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Tackling youth employment in Africa


African Ministers of Labour and Employment launched the Joint Youth Employment Initiative during the 9th Ordinary Session of the AU Labour and Social Affairs Commission in Addis-Ababa in April 2013. Later that year, in September in Addis-Ababa, four partner organizations signed a Letter of Intent that commits technical and financial resources to launch the proposed activities in the framework of the initiative.

The Joint Youth Employment Initiative originated with the commitment the African Development Bank’s Senior Management made to address the challenge of youth unemployment in Africa along with the African Union’s (AU) decision to tackle youth unemployment in the continent.

During the AU’s 17th Ordinary Session held in Malabo, Equatorial Guinea, in July 2011, the Heads of States asked the Bank to work with the African Union Commission, regional economic communities, and other international development partners to develop a comprehensive pact to reduce youth unemployment, with strong ownership by governments, the private sector, and youth organizations. 

Despite the numerous ongoing interventions on youth employment in Africa, high youth unemployment and underemployment remain a problem. There are also issues concerning youth employment that have not been well addressed, including:

  • Weak implementation of commitments, plans, and declarations;
  • Efforts that are fragmented and uncoordinated;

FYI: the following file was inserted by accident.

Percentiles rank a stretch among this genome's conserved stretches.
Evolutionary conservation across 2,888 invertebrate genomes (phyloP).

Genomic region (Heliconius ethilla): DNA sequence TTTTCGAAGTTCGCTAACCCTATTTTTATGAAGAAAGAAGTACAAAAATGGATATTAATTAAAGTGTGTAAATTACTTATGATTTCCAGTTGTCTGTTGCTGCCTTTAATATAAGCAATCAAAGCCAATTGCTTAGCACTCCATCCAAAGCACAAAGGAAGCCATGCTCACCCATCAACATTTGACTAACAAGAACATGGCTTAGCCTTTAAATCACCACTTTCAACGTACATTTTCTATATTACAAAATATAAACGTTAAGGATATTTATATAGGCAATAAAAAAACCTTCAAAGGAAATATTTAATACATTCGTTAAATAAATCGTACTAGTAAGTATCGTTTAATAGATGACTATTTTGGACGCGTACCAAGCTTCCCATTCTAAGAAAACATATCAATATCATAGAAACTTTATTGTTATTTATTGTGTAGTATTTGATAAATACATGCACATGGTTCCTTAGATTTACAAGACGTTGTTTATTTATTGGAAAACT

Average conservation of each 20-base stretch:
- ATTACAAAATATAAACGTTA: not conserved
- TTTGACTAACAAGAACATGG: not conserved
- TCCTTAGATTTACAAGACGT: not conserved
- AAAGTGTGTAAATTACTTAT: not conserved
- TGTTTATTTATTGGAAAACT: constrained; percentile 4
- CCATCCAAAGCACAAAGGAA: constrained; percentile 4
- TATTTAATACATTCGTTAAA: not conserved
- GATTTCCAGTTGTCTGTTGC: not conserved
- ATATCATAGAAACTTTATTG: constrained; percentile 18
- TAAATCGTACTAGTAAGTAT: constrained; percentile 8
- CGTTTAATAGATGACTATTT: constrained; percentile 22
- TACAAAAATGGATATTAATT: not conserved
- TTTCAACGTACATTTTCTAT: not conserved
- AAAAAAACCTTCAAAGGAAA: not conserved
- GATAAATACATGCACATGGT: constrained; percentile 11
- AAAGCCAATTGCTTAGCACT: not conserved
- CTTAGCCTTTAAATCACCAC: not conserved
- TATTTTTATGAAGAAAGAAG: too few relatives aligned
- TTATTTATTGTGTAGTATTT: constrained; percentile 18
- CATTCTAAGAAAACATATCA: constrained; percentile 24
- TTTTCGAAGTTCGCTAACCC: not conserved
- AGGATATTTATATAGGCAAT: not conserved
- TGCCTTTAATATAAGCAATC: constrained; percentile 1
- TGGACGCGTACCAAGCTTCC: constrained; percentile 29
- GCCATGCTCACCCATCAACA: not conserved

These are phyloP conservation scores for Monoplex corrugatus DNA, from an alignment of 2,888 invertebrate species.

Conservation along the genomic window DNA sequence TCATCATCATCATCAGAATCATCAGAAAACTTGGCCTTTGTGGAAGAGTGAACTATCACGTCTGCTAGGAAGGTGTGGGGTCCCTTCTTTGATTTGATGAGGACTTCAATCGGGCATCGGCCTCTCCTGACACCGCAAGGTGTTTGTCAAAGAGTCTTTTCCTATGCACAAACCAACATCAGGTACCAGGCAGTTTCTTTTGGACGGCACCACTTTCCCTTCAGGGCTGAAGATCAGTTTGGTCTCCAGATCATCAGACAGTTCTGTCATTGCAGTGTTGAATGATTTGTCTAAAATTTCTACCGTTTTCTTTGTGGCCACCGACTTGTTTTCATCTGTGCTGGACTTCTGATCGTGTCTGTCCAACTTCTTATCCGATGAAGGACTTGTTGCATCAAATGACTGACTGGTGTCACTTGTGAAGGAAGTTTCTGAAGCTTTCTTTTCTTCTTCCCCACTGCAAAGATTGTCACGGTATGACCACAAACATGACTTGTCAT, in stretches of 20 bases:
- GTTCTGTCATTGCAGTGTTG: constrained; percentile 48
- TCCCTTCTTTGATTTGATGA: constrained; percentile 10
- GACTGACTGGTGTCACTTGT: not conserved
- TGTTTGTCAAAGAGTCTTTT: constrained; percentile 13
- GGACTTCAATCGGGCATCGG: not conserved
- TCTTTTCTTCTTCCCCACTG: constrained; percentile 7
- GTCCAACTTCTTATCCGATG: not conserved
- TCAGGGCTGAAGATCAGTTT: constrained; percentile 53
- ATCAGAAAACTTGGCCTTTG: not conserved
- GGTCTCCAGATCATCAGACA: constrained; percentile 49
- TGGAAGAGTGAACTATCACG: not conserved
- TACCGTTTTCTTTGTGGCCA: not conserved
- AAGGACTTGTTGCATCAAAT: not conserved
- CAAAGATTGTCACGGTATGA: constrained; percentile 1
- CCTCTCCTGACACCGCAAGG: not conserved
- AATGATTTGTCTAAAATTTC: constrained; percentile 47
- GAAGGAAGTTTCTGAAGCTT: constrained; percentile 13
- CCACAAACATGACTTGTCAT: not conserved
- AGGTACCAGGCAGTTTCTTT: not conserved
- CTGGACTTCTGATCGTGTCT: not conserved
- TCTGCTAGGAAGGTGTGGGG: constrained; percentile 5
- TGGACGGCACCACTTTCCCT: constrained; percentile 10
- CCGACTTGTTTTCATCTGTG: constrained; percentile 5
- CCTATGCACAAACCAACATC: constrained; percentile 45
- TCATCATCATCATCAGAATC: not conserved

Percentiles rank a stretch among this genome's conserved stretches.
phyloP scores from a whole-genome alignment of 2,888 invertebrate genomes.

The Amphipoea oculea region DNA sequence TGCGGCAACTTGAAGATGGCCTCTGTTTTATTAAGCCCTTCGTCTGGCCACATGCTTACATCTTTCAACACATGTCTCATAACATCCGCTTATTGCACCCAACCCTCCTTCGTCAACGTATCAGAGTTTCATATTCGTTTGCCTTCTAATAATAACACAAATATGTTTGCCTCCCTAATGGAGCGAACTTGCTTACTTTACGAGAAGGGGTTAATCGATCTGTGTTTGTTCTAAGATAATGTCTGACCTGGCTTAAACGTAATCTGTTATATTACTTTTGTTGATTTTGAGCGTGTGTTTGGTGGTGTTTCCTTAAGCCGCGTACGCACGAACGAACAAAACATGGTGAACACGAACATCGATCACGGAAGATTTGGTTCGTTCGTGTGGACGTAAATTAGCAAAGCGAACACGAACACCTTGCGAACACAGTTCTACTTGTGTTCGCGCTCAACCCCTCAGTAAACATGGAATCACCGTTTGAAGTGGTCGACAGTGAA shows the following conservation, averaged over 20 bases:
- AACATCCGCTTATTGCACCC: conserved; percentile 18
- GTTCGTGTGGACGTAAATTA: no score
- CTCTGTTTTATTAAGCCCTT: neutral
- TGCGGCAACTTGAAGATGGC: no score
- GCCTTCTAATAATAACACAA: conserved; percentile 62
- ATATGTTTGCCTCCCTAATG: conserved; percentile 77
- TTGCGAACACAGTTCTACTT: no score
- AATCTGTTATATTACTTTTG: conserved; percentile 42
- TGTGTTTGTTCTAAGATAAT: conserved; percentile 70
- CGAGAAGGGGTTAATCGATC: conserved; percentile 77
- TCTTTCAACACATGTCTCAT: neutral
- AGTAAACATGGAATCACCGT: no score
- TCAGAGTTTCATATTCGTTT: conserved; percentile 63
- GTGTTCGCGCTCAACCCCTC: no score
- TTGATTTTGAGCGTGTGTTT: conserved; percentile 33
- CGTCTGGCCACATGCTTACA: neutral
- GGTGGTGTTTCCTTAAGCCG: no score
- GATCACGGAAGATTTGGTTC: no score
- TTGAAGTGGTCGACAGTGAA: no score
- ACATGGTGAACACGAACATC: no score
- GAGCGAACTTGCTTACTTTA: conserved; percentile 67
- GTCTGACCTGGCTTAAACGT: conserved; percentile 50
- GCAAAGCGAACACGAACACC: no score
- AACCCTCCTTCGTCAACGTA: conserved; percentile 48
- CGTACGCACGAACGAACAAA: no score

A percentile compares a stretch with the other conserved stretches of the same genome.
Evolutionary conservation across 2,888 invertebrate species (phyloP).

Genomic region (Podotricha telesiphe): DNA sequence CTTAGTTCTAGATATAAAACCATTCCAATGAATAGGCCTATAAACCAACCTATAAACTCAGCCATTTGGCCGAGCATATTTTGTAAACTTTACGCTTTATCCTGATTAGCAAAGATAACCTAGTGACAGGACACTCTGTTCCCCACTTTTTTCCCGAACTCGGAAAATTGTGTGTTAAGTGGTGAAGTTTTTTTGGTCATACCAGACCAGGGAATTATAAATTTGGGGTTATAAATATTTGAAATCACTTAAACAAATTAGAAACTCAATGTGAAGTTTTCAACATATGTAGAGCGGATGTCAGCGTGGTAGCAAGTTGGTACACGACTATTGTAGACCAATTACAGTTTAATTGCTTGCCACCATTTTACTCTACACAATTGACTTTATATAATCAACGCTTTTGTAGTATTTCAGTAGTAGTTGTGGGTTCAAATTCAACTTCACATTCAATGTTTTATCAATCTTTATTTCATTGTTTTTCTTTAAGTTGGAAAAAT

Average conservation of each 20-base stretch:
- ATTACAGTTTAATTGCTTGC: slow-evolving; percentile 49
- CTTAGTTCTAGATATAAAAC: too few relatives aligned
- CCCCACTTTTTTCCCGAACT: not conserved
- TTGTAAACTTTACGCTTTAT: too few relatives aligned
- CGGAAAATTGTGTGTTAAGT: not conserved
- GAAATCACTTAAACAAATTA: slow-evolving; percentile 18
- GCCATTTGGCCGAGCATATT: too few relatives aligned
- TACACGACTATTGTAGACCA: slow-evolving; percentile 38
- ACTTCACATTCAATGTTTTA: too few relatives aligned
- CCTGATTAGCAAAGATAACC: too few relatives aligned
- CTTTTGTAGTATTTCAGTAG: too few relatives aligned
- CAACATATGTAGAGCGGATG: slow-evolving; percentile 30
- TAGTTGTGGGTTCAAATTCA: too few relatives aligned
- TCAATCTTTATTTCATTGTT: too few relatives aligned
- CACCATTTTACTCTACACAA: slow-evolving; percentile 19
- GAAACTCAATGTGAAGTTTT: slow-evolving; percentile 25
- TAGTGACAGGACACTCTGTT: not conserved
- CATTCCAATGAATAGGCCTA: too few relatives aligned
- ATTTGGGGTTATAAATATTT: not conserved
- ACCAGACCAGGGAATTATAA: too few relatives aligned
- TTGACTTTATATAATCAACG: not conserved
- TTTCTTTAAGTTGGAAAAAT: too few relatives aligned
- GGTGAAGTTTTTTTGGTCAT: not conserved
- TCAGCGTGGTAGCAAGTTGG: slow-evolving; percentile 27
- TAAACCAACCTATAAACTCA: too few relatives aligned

• Scarcity of knowledge, information, and lessons learned;
  • Absence of regular, reliable, and harmonized labour market data on youth employment;
  • Poor participation levels of youths in employment policies and programs;
  • Lack of involvement of the private sector;
  • Insubstantial focus on the informal sector; and
  • Inadequate demand-side responses.

Based on these gaps, partners have adopted a two-step approach to put the Joint Youth Employment Initiative into action. First is mapping and analyzing all policies, stakeholders, and instruments that are currently being directed toward youth employment at the country level and capitalizing on what exists. Second is developing and implementing the action plans.

The added value of this initiative lies in the comparative advantages of its partner institutions and the two-step approach. This is seen at five levels:

  • The diagnosis and mapping exercise at the country level;
  • Changes at the political level through intergovernmental frameworks and the commitment of the decision-makers in countries;
  • Knowledge production and sharing according to the experience of the partners;
  • Implementation of innovative projects; and
  • Impact evaluation.

The Bank has undertaken studies and activities targeted at youth employment. Examples include the note prepared by the Joint Youth Employment Initiative team to provide background for the 2012 African Economic Outlook, which focused on youth employment; the pilot exercise of labour-based job creation under the Burkina Faso–Togo regional road project approved by the Board in June 2012; the preparation of flagship reports on youth employment for several African countries, including Ethiopia, Morocco, Rwanda, South Africa, and Tunisia; the analysis of the Morocco education system, with an emphasis on efficiency and employment-related challenges; the Souk At-Tanmia project to boost youth employment in Tunisia (and in Togo in the near future); and the translation and printing of the AU white book on youth employment, which was distributed during the latest AU Summit of Heads of States in Addis Ababa in January 2013.

Moreover the Bank and the International Labour Organization, as the operational institutions for the initiative, have started several joint activities, including the mapping and diagnostic exercise of the labour markets in Burkina Faso and Senegal; the Bank’s staff capacity-building on mainstreaming youth employment in operations and policies; and the evaluation of the impact of the Bank’s operations on employment.

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